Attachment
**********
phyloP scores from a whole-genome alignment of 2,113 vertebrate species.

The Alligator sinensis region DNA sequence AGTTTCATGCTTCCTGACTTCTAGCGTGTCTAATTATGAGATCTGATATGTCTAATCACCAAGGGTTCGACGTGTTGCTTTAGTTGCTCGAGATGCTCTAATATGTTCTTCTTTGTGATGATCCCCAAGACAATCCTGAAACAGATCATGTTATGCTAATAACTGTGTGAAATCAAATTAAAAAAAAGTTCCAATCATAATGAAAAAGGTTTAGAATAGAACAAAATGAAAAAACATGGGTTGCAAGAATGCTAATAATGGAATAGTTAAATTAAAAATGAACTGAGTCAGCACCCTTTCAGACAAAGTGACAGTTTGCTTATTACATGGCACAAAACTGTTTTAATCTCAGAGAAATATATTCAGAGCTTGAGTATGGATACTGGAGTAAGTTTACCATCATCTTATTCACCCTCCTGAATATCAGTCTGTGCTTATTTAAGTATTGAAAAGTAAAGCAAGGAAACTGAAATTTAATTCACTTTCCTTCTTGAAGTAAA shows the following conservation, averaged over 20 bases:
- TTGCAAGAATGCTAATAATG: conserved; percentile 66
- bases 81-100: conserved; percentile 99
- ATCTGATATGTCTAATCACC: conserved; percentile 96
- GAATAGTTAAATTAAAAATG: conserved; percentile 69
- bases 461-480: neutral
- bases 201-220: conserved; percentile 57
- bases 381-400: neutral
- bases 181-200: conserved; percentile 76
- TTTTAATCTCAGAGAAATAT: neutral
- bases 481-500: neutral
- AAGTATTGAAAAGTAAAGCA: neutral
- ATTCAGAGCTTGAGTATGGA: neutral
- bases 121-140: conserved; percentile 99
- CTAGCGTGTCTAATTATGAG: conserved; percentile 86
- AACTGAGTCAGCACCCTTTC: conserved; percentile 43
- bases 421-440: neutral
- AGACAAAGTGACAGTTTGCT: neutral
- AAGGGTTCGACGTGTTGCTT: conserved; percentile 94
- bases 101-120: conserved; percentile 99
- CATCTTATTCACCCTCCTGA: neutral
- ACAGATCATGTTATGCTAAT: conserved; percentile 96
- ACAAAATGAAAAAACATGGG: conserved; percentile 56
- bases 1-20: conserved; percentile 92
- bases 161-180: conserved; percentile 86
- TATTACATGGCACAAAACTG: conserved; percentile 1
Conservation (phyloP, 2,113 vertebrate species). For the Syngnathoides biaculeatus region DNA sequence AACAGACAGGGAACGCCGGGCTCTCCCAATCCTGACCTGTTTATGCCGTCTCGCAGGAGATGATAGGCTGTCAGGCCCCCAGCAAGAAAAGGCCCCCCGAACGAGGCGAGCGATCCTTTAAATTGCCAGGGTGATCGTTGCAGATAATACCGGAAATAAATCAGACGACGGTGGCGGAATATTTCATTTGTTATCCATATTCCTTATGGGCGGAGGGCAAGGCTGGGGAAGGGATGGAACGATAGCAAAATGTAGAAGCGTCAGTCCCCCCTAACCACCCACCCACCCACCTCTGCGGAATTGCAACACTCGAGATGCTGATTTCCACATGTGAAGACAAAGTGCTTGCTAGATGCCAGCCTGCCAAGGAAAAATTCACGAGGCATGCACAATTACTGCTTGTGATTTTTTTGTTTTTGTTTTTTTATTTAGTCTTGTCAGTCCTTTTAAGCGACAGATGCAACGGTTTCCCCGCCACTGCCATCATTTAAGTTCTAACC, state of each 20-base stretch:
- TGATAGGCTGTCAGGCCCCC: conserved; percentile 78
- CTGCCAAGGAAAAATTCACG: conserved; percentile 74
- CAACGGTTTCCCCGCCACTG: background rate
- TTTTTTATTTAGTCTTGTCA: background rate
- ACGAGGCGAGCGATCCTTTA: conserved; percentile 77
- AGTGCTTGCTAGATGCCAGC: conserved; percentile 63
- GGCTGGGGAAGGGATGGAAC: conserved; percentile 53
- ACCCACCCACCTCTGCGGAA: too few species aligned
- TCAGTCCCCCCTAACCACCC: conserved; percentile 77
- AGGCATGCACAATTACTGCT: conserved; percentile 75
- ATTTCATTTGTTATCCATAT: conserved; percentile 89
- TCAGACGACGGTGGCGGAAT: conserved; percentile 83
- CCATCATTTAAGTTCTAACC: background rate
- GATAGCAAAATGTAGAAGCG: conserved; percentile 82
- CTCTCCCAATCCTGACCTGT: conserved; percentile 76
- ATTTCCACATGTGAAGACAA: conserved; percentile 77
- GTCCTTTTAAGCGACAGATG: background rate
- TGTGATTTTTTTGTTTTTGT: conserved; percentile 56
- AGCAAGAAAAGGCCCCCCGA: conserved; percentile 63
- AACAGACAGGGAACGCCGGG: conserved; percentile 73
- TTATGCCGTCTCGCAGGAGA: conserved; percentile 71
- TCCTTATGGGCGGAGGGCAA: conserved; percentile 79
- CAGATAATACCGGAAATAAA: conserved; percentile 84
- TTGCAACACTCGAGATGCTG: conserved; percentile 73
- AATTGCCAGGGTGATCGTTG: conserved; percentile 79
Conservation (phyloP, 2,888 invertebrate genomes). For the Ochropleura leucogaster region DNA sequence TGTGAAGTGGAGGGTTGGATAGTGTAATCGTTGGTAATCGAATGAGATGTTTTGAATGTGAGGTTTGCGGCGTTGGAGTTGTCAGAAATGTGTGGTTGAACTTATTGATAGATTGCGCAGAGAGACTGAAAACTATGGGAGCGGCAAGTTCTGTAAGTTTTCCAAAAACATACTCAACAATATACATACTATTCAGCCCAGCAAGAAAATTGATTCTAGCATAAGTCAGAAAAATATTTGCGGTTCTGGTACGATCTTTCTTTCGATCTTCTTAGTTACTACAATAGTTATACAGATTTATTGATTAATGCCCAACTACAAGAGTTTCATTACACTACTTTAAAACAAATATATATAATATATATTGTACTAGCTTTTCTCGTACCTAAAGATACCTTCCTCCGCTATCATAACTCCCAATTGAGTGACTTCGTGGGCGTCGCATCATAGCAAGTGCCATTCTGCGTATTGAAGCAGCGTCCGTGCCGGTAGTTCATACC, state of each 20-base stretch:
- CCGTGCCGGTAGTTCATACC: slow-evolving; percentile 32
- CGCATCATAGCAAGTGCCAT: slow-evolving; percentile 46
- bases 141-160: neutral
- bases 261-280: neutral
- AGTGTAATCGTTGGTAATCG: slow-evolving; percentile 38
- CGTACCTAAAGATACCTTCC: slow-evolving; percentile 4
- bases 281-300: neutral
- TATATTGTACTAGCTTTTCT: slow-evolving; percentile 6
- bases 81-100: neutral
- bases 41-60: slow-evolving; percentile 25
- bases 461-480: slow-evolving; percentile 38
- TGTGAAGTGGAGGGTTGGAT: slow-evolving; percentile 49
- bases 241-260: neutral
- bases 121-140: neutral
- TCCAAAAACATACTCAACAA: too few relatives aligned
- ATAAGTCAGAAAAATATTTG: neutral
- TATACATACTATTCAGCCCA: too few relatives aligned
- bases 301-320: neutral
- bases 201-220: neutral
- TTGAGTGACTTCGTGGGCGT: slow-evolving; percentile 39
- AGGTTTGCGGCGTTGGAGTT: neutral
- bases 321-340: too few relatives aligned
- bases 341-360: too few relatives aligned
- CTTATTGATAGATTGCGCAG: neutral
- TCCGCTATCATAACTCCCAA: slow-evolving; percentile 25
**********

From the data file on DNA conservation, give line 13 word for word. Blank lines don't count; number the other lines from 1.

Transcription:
- AAGTATTGAAAAGTAAAGCA: neutral